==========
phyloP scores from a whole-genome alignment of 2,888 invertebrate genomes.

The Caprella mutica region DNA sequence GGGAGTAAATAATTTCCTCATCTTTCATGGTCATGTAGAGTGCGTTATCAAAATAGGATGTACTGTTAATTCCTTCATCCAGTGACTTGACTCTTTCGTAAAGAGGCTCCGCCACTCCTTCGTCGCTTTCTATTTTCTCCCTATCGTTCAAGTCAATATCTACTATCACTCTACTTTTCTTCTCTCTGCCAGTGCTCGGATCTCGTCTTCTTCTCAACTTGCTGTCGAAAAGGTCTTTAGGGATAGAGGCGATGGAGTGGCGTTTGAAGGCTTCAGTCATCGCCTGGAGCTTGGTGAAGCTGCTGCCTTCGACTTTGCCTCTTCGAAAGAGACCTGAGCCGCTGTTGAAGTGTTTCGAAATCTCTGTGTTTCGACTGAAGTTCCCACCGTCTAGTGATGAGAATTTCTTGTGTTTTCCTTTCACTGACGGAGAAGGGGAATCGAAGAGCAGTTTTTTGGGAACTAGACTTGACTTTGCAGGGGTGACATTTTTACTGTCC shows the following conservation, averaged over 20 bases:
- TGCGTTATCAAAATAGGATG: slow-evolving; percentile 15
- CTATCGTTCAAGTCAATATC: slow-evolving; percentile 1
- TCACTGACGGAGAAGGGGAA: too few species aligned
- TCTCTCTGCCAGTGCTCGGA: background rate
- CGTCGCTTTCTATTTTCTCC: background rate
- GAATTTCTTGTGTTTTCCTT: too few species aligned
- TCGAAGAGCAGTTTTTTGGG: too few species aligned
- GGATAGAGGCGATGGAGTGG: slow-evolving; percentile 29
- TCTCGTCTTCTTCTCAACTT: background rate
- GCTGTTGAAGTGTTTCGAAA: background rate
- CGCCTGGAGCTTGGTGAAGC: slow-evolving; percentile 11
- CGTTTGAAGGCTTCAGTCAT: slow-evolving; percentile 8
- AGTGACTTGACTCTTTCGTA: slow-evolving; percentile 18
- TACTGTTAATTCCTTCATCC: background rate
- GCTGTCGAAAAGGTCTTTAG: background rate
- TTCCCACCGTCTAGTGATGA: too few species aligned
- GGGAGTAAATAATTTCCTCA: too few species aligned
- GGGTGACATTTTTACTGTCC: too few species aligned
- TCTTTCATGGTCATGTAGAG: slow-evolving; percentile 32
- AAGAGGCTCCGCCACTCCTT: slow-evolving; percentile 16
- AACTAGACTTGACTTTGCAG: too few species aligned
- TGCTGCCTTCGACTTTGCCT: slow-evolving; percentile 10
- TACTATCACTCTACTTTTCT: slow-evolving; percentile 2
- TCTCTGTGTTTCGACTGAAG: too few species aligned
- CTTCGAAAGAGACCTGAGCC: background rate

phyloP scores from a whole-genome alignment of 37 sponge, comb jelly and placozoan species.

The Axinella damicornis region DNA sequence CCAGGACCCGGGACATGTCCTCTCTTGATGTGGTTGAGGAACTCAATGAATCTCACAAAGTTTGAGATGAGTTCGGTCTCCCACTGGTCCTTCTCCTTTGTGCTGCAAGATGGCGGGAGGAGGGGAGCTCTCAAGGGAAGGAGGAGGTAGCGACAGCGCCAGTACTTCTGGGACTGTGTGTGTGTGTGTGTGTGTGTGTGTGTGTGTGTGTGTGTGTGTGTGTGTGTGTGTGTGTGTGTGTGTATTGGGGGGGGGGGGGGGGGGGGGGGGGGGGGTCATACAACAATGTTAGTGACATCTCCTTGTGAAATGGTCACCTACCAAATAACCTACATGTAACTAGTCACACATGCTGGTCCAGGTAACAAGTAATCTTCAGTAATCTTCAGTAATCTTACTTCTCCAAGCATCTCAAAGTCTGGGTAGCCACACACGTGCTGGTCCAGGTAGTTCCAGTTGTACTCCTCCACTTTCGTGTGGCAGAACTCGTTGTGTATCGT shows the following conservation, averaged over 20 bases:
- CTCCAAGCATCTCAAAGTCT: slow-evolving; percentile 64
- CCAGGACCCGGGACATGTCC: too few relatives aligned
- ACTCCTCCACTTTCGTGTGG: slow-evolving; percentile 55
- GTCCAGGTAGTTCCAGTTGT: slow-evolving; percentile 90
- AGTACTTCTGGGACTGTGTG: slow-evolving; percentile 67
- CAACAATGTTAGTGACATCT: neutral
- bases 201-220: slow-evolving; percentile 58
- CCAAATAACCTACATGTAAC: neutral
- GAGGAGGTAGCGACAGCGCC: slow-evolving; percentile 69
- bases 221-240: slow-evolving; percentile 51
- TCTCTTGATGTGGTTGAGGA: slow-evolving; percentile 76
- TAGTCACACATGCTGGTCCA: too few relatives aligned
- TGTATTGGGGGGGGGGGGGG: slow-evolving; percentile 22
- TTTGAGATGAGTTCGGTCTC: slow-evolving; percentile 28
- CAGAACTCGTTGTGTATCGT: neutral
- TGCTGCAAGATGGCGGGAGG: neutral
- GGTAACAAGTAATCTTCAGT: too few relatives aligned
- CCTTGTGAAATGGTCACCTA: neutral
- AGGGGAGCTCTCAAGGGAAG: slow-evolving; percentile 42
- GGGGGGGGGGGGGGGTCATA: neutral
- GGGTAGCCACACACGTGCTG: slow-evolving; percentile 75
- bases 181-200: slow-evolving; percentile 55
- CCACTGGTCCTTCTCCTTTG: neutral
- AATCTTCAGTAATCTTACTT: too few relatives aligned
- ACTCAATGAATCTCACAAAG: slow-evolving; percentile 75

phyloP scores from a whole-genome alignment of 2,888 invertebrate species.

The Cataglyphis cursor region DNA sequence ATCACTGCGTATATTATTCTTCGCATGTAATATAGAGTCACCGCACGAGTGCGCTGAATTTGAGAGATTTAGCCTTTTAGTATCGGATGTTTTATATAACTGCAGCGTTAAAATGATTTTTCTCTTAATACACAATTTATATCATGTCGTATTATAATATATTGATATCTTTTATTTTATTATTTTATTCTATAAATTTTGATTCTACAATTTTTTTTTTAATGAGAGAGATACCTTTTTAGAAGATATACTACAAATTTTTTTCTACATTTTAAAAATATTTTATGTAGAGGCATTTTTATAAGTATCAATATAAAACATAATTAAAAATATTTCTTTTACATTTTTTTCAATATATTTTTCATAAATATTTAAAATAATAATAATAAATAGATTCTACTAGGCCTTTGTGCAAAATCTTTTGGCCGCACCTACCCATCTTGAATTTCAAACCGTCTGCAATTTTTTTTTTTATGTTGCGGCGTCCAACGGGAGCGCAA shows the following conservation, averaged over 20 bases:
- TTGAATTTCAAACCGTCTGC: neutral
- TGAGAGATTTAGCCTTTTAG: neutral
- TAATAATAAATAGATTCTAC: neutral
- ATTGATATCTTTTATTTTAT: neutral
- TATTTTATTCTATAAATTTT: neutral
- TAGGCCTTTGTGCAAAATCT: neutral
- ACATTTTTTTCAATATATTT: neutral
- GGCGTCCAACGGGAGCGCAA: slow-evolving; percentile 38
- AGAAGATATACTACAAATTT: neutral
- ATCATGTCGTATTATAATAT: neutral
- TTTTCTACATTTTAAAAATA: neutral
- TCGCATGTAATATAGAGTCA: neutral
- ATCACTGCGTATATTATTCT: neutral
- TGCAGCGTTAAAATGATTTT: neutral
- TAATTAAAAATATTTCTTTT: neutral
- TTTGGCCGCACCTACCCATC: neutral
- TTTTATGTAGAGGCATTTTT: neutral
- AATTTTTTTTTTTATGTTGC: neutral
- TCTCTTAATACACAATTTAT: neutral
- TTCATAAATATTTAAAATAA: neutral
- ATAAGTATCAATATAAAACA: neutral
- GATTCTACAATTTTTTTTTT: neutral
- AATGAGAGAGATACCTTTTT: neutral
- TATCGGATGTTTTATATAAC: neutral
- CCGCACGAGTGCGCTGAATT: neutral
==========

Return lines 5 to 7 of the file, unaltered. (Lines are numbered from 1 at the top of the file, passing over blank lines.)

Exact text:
- TCACTGACGGAGAAGGGGAA: too few species aligned
- TCTCTCTGCCAGTGCTCGGA: background rate
- CGTCGCTTTCTATTTTCTCC: background rate